THERMAL, Calif. -- The federal No Child Left Behind Act threatens costly penalties for schools deemed failing to meet academic standards. In response, some educators said they expect a series of lawsuits aimed at avoiding the sanctions.
Since President Bush signed the sweeping education reforms in 2002, the law has drawn criticism from educators debating its strict performance and test requirements. The act requires all students to be proficient in reading, writing, and math by 2014.
Parents of children in some failing schools can demand transfers to better campuses. Over the next four years, schools must offer tutoring services, administrators, teachers can be fired, states can take over districts, and federal funds can be withheld.
Coachella Valley Unified School District, which includes Oasis Elementary School, could be among the nation's first to challenge the law. The school board is considering suing federal and state governments, asserting the district is being held to unreachable goals.
According to the National Conference of State Legislatures, students at more than 27,500 schools nationwide, almost 31 percent of all US public schools, are failing at math and reading.
Last December, Reading School District in Pennsylvania sued over its low performance rating, saying its Spanish-speaking students could not read the tests. About two-thirds of the district's 16,000 students are Hispanic; 15 percent have limited English proficiency.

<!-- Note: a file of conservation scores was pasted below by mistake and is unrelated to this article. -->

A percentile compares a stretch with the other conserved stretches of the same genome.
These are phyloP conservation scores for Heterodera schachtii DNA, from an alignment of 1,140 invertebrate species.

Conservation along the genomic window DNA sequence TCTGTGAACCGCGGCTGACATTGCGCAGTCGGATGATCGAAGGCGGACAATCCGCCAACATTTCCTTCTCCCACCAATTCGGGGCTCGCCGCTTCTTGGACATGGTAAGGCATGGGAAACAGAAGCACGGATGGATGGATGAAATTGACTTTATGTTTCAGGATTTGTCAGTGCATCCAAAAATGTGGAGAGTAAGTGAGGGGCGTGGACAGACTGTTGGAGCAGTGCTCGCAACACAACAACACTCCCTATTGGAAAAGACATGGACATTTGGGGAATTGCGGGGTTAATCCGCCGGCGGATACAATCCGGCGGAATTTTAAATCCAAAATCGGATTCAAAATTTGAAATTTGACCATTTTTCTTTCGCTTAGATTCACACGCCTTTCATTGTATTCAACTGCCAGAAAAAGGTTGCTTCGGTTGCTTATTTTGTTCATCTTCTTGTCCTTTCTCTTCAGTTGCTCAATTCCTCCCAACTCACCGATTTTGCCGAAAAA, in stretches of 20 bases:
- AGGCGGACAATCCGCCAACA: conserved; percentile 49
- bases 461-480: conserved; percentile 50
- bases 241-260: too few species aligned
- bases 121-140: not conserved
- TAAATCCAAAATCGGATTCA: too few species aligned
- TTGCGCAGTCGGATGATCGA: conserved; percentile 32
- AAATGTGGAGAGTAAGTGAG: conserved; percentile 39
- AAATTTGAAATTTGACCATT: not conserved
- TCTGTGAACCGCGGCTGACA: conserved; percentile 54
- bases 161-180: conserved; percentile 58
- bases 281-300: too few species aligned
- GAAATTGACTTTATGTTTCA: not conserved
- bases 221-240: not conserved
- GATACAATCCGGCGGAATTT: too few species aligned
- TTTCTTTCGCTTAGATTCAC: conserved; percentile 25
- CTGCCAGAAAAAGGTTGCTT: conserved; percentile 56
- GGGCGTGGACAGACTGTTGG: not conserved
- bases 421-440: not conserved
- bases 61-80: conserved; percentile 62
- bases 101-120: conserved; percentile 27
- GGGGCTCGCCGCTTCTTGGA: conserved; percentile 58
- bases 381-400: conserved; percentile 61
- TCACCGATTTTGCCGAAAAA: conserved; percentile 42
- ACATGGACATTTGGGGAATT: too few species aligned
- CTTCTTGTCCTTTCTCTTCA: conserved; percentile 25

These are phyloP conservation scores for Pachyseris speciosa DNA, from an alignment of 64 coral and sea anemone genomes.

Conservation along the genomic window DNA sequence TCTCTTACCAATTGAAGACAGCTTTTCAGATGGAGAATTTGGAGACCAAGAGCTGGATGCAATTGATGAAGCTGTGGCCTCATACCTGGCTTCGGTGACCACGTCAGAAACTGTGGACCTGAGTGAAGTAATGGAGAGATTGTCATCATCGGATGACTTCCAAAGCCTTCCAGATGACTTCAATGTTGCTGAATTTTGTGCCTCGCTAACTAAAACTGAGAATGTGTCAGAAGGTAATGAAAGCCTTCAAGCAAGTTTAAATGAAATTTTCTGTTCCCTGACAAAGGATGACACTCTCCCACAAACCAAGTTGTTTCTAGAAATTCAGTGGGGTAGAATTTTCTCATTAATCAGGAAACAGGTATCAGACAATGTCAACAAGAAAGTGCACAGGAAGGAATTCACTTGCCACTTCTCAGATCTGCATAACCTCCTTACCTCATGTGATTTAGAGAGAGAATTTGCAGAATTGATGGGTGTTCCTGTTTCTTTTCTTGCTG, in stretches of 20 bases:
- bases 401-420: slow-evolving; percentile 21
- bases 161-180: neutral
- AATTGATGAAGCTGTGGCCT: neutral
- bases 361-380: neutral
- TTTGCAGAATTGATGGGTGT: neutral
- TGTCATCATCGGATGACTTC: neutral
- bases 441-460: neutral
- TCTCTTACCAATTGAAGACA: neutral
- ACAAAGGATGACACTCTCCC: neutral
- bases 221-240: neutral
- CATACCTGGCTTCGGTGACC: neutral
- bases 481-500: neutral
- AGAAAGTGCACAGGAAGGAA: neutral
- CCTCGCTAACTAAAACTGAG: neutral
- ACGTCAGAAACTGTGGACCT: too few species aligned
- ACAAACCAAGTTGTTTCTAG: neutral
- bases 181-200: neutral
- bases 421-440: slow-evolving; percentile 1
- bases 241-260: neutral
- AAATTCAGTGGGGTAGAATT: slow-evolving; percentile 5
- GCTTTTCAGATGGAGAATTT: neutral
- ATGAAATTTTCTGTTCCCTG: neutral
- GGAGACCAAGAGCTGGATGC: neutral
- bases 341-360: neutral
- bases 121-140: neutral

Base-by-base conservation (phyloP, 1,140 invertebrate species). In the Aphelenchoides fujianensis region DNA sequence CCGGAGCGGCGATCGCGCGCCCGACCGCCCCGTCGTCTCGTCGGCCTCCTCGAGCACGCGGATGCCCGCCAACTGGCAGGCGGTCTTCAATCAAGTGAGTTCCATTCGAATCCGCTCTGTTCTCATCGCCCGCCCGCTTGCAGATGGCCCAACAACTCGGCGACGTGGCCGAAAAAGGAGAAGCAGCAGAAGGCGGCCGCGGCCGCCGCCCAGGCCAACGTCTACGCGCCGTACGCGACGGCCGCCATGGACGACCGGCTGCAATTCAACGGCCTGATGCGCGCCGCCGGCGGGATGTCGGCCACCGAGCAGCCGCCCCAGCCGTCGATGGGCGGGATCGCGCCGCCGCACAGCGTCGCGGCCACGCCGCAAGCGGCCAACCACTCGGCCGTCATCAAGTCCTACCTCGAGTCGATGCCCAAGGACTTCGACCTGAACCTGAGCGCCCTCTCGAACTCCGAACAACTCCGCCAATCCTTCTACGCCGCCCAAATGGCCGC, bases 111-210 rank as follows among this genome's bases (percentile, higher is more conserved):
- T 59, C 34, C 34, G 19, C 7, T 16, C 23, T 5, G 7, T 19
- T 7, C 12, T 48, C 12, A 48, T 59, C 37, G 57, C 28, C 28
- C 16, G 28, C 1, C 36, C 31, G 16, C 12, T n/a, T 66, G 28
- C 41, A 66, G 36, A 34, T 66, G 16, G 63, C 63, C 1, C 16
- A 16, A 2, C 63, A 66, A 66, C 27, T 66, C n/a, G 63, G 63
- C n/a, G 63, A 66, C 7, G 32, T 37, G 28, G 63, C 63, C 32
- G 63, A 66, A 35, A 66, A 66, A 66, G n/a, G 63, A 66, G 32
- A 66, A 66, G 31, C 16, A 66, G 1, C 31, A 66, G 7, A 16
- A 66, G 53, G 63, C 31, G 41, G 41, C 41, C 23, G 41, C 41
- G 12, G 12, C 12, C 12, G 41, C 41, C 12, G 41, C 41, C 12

But judges ruled that testing in a student's native language is not mandatory, required only ''to the extent that it is practicable to do so." The district plans to appeal.
''It's a wonderful title, No Child Left Behind. Who could ever disagree with that?" said Richard Guida, a lawyer for the Reading district. ''But kids are all different and, unfortunately, this calls for a cookie-cutter approach to education that doesn't take difference into account. Some kids will be left behind."
At Oasis Elementary, more than 90 percent of the school's students are Hispanic and come from families of migrant workers surviving on less than $10,000 a year, the principal said. They are taught in English, still a foreign language for many.
There are plans to create a Spanish-language test, but development won't begin until at least 2006, said Linda Lownes, a consultant for the state Education Department. In California, students must take standardized tests in English.
Foch Pensis, Coachella Valley district superintendent, plans to seek allies in a class-action lawsuit if legislators do not ease the burden for schools with large numbers of English-language learners. Education Department officials, however, say the No Child Left Behind Act gives considerable leeway to such districts.